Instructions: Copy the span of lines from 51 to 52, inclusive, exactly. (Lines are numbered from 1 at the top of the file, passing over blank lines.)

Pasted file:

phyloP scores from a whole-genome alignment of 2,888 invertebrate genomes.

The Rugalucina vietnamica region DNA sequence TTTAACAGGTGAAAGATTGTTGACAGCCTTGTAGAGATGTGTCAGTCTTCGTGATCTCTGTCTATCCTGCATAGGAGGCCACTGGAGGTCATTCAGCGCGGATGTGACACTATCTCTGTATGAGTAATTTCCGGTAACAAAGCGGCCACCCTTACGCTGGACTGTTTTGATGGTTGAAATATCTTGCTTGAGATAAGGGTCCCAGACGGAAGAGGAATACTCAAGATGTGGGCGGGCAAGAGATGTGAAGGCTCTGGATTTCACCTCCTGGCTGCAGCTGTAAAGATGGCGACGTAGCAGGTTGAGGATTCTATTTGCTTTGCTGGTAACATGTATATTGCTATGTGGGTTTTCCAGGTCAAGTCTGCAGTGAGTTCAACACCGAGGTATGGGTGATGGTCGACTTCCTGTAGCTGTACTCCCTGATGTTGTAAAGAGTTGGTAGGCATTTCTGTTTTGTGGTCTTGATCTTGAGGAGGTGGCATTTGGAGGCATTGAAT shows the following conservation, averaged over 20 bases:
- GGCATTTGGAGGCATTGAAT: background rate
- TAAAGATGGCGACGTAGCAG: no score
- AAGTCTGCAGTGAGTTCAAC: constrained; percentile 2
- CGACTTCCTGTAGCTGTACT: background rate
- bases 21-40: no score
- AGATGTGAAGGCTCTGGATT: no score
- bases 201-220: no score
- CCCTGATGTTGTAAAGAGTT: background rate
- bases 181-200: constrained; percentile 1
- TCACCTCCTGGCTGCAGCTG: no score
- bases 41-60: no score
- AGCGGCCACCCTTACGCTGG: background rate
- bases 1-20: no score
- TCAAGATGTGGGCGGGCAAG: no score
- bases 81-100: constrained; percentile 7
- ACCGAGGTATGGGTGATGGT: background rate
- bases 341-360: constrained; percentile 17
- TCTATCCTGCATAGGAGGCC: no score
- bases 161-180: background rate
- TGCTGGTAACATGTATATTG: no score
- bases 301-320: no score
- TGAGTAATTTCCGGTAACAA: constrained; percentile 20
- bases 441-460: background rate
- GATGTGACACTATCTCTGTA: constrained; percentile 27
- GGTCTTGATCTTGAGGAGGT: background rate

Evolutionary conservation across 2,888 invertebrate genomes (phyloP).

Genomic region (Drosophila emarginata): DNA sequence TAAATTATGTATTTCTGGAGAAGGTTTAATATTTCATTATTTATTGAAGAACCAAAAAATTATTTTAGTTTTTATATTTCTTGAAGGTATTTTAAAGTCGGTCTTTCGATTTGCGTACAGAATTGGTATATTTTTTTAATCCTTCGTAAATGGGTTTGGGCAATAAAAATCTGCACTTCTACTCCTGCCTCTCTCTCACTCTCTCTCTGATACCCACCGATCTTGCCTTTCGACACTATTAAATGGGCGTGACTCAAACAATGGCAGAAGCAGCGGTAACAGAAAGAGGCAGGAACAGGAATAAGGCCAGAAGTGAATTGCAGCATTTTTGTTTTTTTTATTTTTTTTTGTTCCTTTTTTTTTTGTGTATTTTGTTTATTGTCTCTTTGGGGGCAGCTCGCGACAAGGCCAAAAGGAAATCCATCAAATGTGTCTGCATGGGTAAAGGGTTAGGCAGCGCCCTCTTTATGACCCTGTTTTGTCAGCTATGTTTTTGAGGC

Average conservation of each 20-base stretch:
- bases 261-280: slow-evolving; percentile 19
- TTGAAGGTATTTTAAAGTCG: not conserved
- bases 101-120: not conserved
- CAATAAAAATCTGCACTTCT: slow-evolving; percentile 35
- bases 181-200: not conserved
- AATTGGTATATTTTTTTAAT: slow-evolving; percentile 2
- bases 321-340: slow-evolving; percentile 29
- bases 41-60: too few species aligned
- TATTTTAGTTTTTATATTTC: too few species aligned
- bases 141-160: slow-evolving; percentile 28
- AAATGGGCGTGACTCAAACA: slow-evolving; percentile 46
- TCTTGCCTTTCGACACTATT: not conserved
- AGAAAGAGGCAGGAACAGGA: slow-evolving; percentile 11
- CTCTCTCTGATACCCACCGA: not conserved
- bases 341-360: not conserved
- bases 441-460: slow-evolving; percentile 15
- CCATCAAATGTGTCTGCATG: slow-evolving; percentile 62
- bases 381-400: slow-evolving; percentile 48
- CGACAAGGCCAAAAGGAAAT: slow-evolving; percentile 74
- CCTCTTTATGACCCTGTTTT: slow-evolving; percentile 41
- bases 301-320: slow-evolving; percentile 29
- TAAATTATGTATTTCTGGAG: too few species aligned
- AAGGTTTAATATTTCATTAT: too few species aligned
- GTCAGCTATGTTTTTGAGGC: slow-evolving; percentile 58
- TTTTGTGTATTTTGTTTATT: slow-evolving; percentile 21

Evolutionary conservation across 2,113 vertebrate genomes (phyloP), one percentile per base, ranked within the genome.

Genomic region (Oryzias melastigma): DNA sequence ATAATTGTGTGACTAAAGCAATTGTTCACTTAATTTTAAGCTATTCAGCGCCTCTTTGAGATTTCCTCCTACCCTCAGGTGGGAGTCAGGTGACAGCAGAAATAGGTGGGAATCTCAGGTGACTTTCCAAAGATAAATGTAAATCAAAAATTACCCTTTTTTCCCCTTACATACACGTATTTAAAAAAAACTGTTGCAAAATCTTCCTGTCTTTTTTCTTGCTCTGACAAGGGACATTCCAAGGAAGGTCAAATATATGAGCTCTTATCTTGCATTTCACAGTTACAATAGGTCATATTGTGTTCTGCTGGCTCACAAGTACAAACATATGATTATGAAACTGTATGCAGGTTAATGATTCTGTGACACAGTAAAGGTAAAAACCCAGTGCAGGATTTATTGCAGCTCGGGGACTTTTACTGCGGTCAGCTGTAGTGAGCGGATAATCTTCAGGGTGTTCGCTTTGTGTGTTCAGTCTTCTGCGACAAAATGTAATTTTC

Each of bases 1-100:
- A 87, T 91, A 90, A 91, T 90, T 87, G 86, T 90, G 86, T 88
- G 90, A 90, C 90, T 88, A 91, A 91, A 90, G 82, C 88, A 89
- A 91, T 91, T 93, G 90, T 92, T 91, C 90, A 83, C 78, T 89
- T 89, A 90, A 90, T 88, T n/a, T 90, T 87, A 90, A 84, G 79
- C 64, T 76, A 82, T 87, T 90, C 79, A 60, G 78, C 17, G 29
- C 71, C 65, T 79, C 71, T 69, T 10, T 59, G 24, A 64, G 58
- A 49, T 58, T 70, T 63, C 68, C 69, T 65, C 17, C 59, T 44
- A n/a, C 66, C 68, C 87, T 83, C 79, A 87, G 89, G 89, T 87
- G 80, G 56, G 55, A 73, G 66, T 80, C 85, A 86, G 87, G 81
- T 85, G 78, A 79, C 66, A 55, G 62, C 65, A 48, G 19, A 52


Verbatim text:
- bases 301-320: slow-evolving; percentile 29
- TAAATTATGTATTTCTGGAG: too few species aligned